The admission came from Ravens head coach John Harbaugh at the NFL owners meetings two years ago.
Twenty-five regular-season wins, two playoff berths, and a league-record 6,367 rushing yards later, the words still ring true even in a depressed free-agent market at wide receiver, the position that continues to be a white whale for fans of an otherwise very successful and innovative organization. While the addition of veteran right guard Kevin Zeitler should be a substantial upgrade to the offensive line that shouldn’t be trivialized, we know that’s not the position most Ravens followers are discussing this time of year.
“You’re not going to be a certain type of receiver and want to come play in Baltimore,” Harbaugh acknowledged two offseasons ago. “We have not received phone calls from some guys. That’s OK. I don’t want to hear from those guys. We want rough guys. We want tough guys.”
Pittsburgh nemesis JuJu Smith-Schuster became the latest example of that persistent challenge on Friday, reportedly taking less money to return to the Steelers on a one-year deal after the Ravens tried to persuade the slot receiver with a slightly higher base salary plus incentives for 2021. You can debate the merits of Smith-Schuster choosing the familiarity of a pass-heavy attack and a fading Ben Roethlisberger over being the No. 3 option for Patrick Mahomes and the explosive Kansas City offense, but most wide receivers of consequence simply aren’t going to take a one-year pillow contract to play in Baltimore’s low-volume passing attack unless the money is considerably greater than competing offers.
That’s just business.
The harshest cynics try to portray such an outcome as a referendum on star quarterback Lamar Jackson, but others — such as former Raven Dez Bryant, for example — continue to suggest that the fault lies with offensive coordinator Greg Roman and his run-heavy system. The end result stings regardless.
Missing out on a one-year deal with Smith-Schuster isn’t the end of the world, but the final price tags for impactful outside receivers such as Corey Davis (three years, $37.5 million with the New York Jets) and Marvin Jones (two years, $12.5 million with Jacksonville) were considerably lower than many projected before the start of free agency. General manager Eric DeCosta “overpaying” — relatively speaking in the current market — for such an option on a multiyear deal could have been structured to minimize the short-term consequence on the lower 2021 salary cap and to anticipate future increases as the league announced its new television contracts last week. This is when it becomes difficult to determine how much of the problem is the style of the offense compared to the organization’s willingness to invest real free-agent dollars at the position with the latter being perceived as an issue long before Jackson became the man in Baltimore.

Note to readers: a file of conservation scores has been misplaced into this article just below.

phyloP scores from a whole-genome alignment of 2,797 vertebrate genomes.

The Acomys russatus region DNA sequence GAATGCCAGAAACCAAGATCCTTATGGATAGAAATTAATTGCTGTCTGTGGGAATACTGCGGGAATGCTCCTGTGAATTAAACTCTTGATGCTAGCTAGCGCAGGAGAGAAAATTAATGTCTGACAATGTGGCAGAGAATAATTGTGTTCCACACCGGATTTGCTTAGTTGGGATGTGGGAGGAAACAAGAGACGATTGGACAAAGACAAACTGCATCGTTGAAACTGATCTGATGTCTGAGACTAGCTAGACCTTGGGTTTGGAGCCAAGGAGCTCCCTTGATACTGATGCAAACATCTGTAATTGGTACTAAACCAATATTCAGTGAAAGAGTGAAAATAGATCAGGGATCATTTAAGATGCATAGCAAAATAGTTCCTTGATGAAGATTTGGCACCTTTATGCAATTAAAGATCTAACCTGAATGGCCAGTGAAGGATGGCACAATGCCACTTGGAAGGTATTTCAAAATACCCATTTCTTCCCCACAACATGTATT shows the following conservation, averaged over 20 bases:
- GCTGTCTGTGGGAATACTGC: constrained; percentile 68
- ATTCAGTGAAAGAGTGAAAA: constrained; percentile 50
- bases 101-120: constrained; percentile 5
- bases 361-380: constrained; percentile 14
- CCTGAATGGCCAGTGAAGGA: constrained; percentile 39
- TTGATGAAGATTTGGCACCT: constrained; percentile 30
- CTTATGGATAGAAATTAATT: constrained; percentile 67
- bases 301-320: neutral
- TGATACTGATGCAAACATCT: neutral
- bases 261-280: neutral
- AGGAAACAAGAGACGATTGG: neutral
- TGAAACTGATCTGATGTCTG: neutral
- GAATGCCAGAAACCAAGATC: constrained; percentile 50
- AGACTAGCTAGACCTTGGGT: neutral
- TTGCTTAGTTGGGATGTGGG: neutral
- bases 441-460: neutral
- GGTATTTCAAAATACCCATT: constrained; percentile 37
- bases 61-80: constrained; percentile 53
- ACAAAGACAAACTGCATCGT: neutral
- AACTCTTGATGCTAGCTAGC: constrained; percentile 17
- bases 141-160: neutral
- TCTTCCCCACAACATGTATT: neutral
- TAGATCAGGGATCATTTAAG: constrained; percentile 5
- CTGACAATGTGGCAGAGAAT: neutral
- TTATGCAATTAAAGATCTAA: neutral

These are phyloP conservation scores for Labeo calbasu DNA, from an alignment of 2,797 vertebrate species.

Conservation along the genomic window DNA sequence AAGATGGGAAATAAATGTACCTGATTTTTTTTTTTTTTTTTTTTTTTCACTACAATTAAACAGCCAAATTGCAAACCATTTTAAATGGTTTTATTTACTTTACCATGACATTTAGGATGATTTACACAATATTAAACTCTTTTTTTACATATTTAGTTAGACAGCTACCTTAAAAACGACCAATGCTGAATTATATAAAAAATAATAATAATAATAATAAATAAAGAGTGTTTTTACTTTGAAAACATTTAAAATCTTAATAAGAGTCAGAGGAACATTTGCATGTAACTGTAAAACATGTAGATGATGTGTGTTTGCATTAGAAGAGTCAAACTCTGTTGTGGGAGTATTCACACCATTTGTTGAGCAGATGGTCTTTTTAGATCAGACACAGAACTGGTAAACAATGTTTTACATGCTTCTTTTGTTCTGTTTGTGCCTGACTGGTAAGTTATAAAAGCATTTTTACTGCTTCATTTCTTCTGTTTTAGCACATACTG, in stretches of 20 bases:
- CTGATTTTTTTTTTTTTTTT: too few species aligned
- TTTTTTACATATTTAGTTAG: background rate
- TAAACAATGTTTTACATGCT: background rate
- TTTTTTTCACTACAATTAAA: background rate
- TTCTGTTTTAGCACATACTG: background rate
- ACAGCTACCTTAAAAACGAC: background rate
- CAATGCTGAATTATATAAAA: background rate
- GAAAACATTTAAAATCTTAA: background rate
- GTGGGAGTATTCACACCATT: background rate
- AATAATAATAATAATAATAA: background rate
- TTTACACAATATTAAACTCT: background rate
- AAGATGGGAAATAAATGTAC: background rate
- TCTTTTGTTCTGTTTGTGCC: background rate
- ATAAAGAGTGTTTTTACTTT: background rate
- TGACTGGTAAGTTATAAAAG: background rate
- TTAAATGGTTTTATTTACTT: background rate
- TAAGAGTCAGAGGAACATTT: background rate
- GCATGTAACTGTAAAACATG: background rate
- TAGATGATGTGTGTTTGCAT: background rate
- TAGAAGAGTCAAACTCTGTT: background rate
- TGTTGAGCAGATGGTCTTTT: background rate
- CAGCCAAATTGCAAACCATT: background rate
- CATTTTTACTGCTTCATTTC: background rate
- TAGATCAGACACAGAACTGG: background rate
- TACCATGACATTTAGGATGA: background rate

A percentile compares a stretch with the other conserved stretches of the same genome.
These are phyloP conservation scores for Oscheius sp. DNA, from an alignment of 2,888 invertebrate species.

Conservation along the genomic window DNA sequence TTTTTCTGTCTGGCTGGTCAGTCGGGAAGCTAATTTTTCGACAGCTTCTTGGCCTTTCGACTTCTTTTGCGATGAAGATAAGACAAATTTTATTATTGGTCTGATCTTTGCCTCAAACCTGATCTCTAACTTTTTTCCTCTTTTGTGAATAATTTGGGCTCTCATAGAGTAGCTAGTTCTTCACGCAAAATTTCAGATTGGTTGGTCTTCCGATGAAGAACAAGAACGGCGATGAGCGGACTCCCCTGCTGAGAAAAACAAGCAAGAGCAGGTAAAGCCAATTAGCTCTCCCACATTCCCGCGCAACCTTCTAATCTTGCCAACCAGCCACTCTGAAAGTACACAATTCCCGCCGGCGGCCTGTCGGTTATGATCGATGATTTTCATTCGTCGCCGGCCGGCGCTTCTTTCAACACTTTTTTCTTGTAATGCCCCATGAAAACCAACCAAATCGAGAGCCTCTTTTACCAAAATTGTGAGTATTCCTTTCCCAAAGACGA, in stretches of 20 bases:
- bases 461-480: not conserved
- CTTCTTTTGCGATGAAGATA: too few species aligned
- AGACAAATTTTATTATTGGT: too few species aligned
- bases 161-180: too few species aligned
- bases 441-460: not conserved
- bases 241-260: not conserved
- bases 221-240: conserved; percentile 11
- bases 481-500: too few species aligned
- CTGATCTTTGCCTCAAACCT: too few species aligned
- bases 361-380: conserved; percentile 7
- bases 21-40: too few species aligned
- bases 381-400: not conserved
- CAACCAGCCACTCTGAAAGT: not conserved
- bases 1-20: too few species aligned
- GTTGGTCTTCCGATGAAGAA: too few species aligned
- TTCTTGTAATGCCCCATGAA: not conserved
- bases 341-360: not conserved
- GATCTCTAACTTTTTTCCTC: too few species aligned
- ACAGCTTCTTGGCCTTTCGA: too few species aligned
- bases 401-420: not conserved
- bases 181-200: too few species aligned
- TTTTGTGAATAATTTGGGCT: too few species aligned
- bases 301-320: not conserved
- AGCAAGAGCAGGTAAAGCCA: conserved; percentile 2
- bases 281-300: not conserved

That the Ravens haven’t taken advantage of a buyer-friendly market for wide receivers makes one wonder if free agency will be a meaningful channel for improvement at the position anytime soon, especially as a highly lucrative contract extension for Jackson looms. Though Smith-Schuster didn’t fit the description of the outside target able to beat man coverage for which many are clamoring, he still represented a significant talent upgrade as the Ravens try to improve a passing offense that ranked 18th in yards per attempt, 17th in Football Outsiders’ efficiency metric, and last in yards per game in 2020.
As the free-agent options dwindle — the likes of T.Y. Hilton and Sammy Watkins were still available as of Monday afternoon — more attention will shift toward the prospects of a trade. Acquiring Chicago wide receiver Allen Robinson and his $17.88 million franchise tag may not be realistic, but Dallas wideout Michael Gallup is entering the final year of his rookie contract and isn’t expected to remain with the Cowboys even if he plays out a final season there. The problem is DeCosta — who always desires as many draft picks as possible — having just seven selections in next month’s draft, which brings us to the increasingly likely attempt at a solution for 2021.
As much as critics want to deliver jabs — this writer has thrown his share over the years — at Baltimore’s wide receiver shortcomings, DeCosta has shown a greater commitment to taking draft swings at the position in his brief time as general manager. After taking just two wide receivers (Torrey Smith and Breshad Perriman) in the first three rounds from 2008-2018, the Ravens have selected three over the last two years in Marquise Brown, Miles Boykin, and Devin Duvernay. That alone doesn’t solve the problem without those picks ultimately succeeding, but it’s indisputable evidence of trying to get better at the position. And it’s likely a byproduct of Harbaugh’s assessment from two years ago.
If the Ravens aren’t willing to pay more for an established wide receiver to join their run-heavy offense — and the current market supports that position more than ever — they have no other choice but to draft and develop their own or to hope the perfect trade falls into their lap every few years. Of course, such a strategy isn’t going to immediately appease fans having a right to carry more than a little healthy skepticism regarding the position.
Perception remains reality until DeCosta and the Ravens change the old narrative. In the offseason, you can always talk yourself into staying true to a certain price tag, pointing to a free agent’s reluctance to play in Baltimore’s unique offense, and even drafting more receivers. They’re all fair points to varying degrees, and you don’t hang banners for “winning” the first week of free agency.
But none of that will mean much if the Ravens are once again left wanting at the position come January.